“Girls need to stop sending pictures” is a report about boys and their attitudes and behaviour with respect to nude photos, intimacy, sexual offences and age differences.The report’s findings include that boys place much of the blame on girls and think that girls shouldn’t let themselves be pressured into things.This is even more clear when it comes to spreading naked photos, where boys think that it is the girls who are to blame if things go wrong and that they shouldn’t have sent the photos in the first place.This applies in particular to girls who does not have a romantic relationship with the recipient.
ECPAT’s new report “Girls need to stop sending pictures” is based on open-ended responses from the survey “Nude Online” (Nude på nätet, 2021), where close to 13,000 children between 10 and 17 years of age responded about their experiences of being victims of crime and which strategies they have to protect themselves. In the new qualitative report Peter Anderson, who has a PhD in social work and is a certified psychotherapist, has analysed open-ended responses of boys to understand their reasoning around nude photos, intimacy, sexual offences and age differences.
The survey shows that sending nude photos has become normalised, and that it is now seen as a natural aspect of sexuality and a good way to develop intimacy. Despite this, analysis of the boys’ responses indicates that they place a lot of blame on the person who sent the photos if they are spread online. Boys tend to see it as the girls’ problem and think that girls need to be careful not to give into pressure from boys to send them photos. The spread of photos and giving into pressure from boys to send them is seen as the responsibility of the victim. The survey also indicates that boys are less likely to seek support from the adult world when something happens, and as a result they can find it hard to understand when they have been victimised or are victimising others.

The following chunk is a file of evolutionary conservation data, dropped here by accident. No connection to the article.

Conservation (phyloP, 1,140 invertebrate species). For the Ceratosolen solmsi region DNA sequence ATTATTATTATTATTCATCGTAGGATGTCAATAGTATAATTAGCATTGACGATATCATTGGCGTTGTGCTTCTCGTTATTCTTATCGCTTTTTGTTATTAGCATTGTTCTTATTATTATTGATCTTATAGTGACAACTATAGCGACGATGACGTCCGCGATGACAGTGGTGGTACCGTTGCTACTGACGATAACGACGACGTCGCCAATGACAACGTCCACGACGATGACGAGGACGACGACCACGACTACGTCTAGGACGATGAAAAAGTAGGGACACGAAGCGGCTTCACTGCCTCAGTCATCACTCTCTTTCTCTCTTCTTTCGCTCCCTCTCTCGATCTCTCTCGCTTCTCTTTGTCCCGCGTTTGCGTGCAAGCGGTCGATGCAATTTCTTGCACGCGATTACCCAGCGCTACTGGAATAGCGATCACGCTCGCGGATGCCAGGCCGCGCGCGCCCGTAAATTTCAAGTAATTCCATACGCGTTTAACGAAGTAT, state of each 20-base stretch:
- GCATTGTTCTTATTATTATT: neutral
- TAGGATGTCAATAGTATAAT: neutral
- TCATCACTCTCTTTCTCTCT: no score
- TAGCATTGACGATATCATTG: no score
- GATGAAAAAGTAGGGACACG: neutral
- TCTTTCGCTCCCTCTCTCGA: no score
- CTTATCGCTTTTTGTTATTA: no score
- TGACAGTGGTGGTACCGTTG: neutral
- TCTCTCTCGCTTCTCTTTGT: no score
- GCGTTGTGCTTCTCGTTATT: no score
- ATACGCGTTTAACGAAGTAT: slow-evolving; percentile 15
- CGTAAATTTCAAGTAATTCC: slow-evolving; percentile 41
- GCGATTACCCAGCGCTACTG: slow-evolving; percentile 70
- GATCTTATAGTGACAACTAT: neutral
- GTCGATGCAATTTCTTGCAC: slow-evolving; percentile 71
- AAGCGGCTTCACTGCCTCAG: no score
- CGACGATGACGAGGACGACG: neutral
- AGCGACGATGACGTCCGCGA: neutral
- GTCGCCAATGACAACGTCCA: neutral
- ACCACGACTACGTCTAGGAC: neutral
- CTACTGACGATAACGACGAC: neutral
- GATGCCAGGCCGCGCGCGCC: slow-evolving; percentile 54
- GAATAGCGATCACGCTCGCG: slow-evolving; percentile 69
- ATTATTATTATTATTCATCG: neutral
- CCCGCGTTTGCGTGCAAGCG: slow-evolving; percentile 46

“It is clear from the survey that boys are not aware that they are committing a sexual offence against girls when they share naked photos. They pay little attention to the consequences for the girls and place most of the blame on the victim of the crime when things go wrong. It is important that we as adults create a dialogue with young boys in order for them to understand their own boundaries and those of others,” says Anna Karin Hildingson Boqvist, Secretary General of ECPAT Sweden.
The younger child is responsible
When it comes to age differences in sexual relationships, the report shows that boys place most of the blame on the younger child if they have lied about their age. The older child is seen as the primary victim. This clearly differs from accounts in which the perpetrator is an adult. In those cases the adult bears most of the blame.
“Throughout the material there is a tendency for boys to blame the victim of the crime, for example regarding sending nude photos. This is even more evident in cases where there is no established romantic relationship. There is often a lack of problematising of the boys’ intentions and actions and there is a risk of potential abuse being normalised and ignored,” says Peter Andersson, the author of the report.
Overall it is clear that boys, without much reflection, feel that they should have more freedom to explore their sexuality online than girls. There are clear indications that they are both shaming girls who are norm-breaking and hold the victims responsible for their own vulnerability. It is also clear that boys play down or hide abuse that affects boys, as this goes against the norm of how men are supposed to behave.
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